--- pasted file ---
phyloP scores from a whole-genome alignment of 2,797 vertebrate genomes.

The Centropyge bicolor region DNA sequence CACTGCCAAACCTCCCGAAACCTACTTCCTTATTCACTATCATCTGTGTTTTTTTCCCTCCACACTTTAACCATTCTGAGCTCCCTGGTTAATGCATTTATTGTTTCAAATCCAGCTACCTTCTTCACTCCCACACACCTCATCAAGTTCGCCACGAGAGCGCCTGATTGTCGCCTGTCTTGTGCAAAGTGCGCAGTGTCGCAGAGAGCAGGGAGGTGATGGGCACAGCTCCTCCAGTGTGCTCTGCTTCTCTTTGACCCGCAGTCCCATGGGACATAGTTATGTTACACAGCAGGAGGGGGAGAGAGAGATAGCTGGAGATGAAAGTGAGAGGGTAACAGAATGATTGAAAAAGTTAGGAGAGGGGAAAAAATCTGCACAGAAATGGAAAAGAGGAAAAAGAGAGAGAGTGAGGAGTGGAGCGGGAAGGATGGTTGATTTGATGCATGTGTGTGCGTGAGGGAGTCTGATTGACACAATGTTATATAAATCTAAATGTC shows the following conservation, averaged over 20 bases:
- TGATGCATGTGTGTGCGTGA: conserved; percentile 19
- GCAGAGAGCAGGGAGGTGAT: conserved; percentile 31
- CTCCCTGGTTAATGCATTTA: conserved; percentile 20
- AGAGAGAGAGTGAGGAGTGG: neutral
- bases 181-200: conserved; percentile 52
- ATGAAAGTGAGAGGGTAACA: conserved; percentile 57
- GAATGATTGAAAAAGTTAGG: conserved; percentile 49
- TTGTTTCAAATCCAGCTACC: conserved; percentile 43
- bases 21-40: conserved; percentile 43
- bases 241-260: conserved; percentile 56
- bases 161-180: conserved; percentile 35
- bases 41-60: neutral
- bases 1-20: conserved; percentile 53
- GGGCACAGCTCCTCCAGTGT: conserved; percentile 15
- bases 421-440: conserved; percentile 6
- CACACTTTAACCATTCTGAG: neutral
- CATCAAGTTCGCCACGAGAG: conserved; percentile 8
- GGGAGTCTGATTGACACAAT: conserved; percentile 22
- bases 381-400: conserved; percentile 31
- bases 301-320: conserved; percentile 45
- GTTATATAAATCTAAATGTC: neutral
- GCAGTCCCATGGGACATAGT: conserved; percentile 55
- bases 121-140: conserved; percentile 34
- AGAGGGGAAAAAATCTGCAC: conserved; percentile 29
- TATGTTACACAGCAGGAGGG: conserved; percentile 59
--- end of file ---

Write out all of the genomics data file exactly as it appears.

phyloP scores from a whole-genome alignment of 2,797 vertebrate genomes.

The Centropyge bicolor region DNA sequence CACTGCCAAACCTCCCGAAACCTACTTCCTTATTCACTATCATCTGTGTTTTTTTCCCTCCACACTTTAACCATTCTGAGCTCCCTGGTTAATGCATTTATTGTTTCAAATCCAGCTACCTTCTTCACTCCCACACACCTCATCAAGTTCGCCACGAGAGCGCCTGATTGTCGCCTGTCTTGTGCAAAGTGCGCAGTGTCGCAGAGAGCAGGGAGGTGATGGGCACAGCTCCTCCAGTGTGCTCTGCTTCTCTTTGACCCGCAGTCCCATGGGACATAGTTATGTTACACAGCAGGAGGGGGAGAGAGAGATAGCTGGAGATGAAAGTGAGAGGGTAACAGAATGATTGAAAAAGTTAGGAGAGGGGAAAAAATCTGCACAGAAATGGAAAAGAGGAAAAAGAGAGAGAGTGAGGAGTGGAGCGGGAAGGATGGTTGATTTGATGCATGTGTGTGCGTGAGGGAGTCTGATTGACACAATGTTATATAAATCTAAATGTC shows the following conservation, averaged over 20 bases:
- TGATGCATGTGTGTGCGTGA: conserved; percentile 19
- GCAGAGAGCAGGGAGGTGAT: conserved; percentile 31
- CTCCCTGGTTAATGCATTTA: conserved; percentile 20
- AGAGAGAGAGTGAGGAGTGG: neutral
- bases 181-200: conserved; percentile 52
- ATGAAAGTGAGAGGGTAACA: conserved; percentile 57
- GAATGATTGAAAAAGTTAGG: conserved; percentile 49
- TTGTTTCAAATCCAGCTACC: conserved; percentile 43
- bases 21-40: conserved; percentile 43
- bases 241-260: conserved; percentile 56
- bases 161-180: conserved; percentile 35
- bases 41-60: neutral
- bases 1-20: conserved; percentile 53
- GGGCACAGCTCCTCCAGTGT: conserved; percentile 15
- bases 421-440: conserved; percentile 6
- CACACTTTAACCATTCTGAG: neutral
- CATCAAGTTCGCCACGAGAG: conserved; percentile 8
- GGGAGTCTGATTGACACAAT: conserved; percentile 22
- bases 381-400: conserved; percentile 31
- bases 301-320: conserved; percentile 45
- GTTATATAAATCTAAATGTC: neutral
- GCAGTCCCATGGGACATAGT: conserved; percentile 55
- bases 121-140: conserved; percentile 34
- AGAGGGGAAAAAATCTGCAC: conserved; percentile 29
- TATGTTACACAGCAGGAGGG: conserved; percentile 59